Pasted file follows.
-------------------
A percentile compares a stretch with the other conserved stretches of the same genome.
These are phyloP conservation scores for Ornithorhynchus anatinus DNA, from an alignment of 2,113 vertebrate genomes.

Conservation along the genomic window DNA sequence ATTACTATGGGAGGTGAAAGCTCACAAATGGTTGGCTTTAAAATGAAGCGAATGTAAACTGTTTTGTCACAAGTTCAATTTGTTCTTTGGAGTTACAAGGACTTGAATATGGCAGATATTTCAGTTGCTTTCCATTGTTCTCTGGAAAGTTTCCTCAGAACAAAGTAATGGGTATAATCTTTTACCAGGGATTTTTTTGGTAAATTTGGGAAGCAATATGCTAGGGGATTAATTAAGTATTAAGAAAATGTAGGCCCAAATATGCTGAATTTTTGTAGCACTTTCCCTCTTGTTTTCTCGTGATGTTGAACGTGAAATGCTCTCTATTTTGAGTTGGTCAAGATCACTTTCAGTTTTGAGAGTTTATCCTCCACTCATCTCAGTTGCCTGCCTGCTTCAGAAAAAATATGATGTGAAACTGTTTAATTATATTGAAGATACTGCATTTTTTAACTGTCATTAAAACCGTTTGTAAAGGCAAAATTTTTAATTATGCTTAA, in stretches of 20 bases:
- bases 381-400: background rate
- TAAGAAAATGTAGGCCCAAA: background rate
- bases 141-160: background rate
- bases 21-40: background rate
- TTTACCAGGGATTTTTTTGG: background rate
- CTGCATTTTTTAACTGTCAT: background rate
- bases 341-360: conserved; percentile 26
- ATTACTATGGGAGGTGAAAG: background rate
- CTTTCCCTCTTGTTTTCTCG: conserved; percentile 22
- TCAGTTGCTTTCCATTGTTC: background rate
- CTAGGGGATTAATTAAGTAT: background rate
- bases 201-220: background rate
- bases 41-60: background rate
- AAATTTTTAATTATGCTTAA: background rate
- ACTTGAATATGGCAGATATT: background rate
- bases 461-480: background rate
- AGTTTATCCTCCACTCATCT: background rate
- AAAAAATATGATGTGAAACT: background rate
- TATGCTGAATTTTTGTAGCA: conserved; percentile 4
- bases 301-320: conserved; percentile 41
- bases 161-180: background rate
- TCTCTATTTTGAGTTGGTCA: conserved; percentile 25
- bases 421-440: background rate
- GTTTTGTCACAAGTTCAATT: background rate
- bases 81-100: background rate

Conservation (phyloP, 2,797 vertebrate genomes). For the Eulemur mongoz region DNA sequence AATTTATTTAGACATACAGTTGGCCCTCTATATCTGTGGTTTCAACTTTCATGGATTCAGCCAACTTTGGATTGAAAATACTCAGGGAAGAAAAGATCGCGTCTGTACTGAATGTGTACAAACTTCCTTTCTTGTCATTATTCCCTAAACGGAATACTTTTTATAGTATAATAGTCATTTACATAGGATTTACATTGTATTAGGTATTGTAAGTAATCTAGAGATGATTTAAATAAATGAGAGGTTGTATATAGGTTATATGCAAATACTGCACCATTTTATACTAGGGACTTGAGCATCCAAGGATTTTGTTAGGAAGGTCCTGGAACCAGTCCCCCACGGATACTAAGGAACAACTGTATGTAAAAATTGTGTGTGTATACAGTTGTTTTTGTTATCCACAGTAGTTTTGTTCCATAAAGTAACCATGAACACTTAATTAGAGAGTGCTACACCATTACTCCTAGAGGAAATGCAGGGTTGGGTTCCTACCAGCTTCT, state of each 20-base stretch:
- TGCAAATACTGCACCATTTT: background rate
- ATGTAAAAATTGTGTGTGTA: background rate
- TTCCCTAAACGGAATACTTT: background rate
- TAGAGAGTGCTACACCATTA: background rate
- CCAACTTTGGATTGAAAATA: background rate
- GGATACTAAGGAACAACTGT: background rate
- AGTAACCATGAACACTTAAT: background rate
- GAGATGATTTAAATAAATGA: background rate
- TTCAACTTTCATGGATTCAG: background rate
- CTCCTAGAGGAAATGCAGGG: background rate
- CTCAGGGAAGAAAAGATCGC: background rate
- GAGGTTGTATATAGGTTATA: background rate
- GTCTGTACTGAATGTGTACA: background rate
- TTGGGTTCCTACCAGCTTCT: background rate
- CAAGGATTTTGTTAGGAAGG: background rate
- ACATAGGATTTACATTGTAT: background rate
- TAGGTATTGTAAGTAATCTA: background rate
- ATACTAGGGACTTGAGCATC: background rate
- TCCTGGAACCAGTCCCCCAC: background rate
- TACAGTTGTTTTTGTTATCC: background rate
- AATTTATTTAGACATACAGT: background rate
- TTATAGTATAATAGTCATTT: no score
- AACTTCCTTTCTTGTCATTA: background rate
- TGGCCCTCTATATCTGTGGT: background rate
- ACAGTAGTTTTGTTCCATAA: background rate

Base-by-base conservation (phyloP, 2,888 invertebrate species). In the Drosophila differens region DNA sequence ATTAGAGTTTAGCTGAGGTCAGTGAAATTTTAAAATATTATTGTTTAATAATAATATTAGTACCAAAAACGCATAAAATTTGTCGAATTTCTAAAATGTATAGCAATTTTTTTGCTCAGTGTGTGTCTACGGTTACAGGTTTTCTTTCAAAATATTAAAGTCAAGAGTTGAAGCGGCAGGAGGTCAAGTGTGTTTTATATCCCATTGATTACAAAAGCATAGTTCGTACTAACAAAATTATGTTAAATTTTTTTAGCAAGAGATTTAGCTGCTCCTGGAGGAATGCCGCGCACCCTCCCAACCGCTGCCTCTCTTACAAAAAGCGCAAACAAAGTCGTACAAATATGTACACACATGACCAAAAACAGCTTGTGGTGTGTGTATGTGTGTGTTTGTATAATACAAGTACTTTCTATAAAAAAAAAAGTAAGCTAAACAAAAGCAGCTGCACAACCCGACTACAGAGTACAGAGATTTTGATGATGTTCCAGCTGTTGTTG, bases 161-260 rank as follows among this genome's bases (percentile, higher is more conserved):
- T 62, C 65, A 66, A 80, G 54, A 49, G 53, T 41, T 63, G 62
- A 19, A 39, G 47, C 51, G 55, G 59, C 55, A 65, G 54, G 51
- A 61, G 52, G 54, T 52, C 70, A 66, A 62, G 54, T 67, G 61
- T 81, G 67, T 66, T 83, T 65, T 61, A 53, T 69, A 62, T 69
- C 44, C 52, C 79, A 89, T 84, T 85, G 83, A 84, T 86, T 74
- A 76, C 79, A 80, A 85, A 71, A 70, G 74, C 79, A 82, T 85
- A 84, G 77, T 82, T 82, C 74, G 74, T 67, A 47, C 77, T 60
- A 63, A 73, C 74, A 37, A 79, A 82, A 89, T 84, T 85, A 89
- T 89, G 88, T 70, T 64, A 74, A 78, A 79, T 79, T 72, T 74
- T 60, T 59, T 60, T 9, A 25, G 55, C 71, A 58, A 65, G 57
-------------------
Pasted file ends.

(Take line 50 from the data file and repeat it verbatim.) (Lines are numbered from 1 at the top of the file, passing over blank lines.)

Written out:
- AATTTATTTAGACATACAGT: background rate